After several years of decline and a stroke a few months earlier, Henry James died of pneumonia on 28 February 1916. His ashes were interred at the Cambridge Cemetery in Massachusetts, United States, his stone inscribed "Novelist, Citizen of Two Countries, Interpreter of His Generation On Both Sides Of The Sea". A memorial stone was placed for him in the Poets' Corner of Westminster Abbey, London, England in 1976.

"Live all you can; it's a mistake not to. It doesn't so much matter what you do in particular so long as you have your life. If you haven't had that what have you had?--from the Preface of The Ambassadors

Biography written by C. D. Merriman for Jalic Inc. Copyright Jalic Inc. 2008. All Rights Reserved.

The above biography is copyrighted. Do not republish it without permission.

Recent Forum Posts on Henry James

The Princess Casamassima

The novel tells of a clever young London bookbinder, Hyacinth Robinson, whose young mother had long ago murdered his father, Lord Frederick. Young Hyacinth begins to dabble in revolutionary politics and finally commits himself to an assassination attempt in London. Ultimately he kills himself instead, fearing among other things that his lethal mission will recall the shameful felony and incarceration of his long dead mother. But the novel is titled The Princess Casamassima! The role of the princess in the ending is fascinating. Both her and Hyacinth are manipulated like puppets by the urbane and supremely intelligent Paul Muniment. Hyacinth has been charged to assassinate her estranged husband, Duke Casamassima, at a grand party a few days hence. By now, the princess has spent her last penny, the duke has recently cut her off her allowance, and her few friends have abandoned her. Paul says she must and will go back to the duke, a fate worse than death to this idealistic and radical young beauty. Hours later, the princess finds Hyacinth lifeless in a pool of blood on his bed and, kneeling over him, pushes the revolver under the bed - she had pushed it out of sight with her knees. A day after finishing the novel, it occurs to me that the Machiavellian Paul Muniment's prediction will be fulfilled, and in just the way he has planned. It's not Hyacinth who will reenact his mother's felony, but the tragic princess! A fine novel, with more of a plot than most of Henry James'. To any one considering reading him, I can recommend this novel, What Maisie Knew and The Aspern Papers as an easy and excellent introductions to this sublime author.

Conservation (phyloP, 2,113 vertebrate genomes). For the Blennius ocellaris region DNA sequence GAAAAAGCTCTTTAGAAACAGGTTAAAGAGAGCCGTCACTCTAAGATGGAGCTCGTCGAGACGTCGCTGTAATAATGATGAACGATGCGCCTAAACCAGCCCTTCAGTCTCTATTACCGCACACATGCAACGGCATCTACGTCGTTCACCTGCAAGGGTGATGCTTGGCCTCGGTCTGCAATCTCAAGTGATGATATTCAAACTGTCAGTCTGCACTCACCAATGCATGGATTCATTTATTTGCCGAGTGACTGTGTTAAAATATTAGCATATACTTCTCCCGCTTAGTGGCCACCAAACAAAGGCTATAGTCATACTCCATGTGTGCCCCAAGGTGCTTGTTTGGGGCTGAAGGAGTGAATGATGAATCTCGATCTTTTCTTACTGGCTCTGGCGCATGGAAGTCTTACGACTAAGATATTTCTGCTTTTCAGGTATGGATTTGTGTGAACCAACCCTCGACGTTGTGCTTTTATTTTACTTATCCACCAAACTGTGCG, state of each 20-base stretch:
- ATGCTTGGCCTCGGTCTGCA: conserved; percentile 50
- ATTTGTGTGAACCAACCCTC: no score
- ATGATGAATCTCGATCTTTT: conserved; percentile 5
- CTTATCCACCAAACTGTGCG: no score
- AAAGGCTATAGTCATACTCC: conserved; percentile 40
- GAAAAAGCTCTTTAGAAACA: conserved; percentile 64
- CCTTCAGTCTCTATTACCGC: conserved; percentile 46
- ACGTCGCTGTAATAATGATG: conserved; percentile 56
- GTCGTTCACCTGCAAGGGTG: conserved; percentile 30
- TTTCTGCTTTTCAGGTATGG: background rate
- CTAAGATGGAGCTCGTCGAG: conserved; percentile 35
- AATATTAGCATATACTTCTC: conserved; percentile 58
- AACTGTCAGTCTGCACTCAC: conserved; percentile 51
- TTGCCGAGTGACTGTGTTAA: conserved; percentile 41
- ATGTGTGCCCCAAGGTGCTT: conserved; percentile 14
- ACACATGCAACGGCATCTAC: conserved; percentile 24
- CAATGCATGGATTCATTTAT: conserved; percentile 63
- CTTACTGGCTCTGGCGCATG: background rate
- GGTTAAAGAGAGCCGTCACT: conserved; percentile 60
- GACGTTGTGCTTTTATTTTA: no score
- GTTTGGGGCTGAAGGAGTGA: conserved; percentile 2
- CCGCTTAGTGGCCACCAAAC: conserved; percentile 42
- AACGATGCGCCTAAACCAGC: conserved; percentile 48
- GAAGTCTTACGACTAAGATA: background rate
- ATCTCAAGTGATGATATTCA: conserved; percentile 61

Henry James major phase: what do you think?

So I'm writing on James' relationship to tradition, focusing on The Ambassadors and Wings of the Dove. Basically, I'd be very interested to find out where you think James' late novels are in relation to modernism, impressionism, realism etc. Any feedback on these two novels or Henry James in general would be appreciated! My argument is that the late novels are not increasingly anti-mimetic but rather undermine the dichotomy of impressions/actuality. I'm using Lacan's work on the Real as a framework, so it would be fantastic if you have any thoughts on that too. :) Thanks in advance!!


Why I love reading Henry James: an analysis

In these days of fast paced entertainment reading a book can be the equivalent of a walk in a spring forest. The story is handed out at a measured tempo and you can digest it at your leisure. Having read a particularly difficult part you can stare outside for a moment and mull over the words you just read. The story will be waiting there for you to commence reading whenever you are ready. This way of enjoying a book does also allow for appreciating the language used by the author. This is especially important when reading Henry James, I feel. His writing is often intricate and ingenious. It takes time to read a Henry James novel as story, that which makes you turn pages, is of lesser importance than the words itself. I wrote an article going deeper into this element of reading Henry James. If you are interested, you can find it here: http://www.noisepollution.nl/?p=1845 The article is an analysis of why I love reading Henry James. This is of course a personal matter but I would be interested to know whether other Henry James readers feel the same way. Kind regards, Henk de Kruyff The Netherlands


"The Other House" - a thriller

Have others read Henry James' 1896 suspense thriller, "The Other House"? With blatant and imponderable ambiguity on every page, the novel is so different from his understated earlier novel, "Washington Square" (1880). I intend to read "The Awkward Age" (1899) next. While I found "The Other House" enticing reading, I had immense difficulty in seeing malignity in Rose Armiger until she was exposed as the murderer. On re-reading the first chapter, I see her family background was noxious, she hates children, harmless Mrs Beever dislikes her, and Rose speaks with cryptic irony. Still, murdering Effie on the day she returns from a four year absence seems a bit much. Did she kill to win over Tony, or to frame and foil Jean Martle? Winning Tony, by renouncing at once her supposed engagement to Dennis, seems far-fetched. And is her motive simply blind jealousy?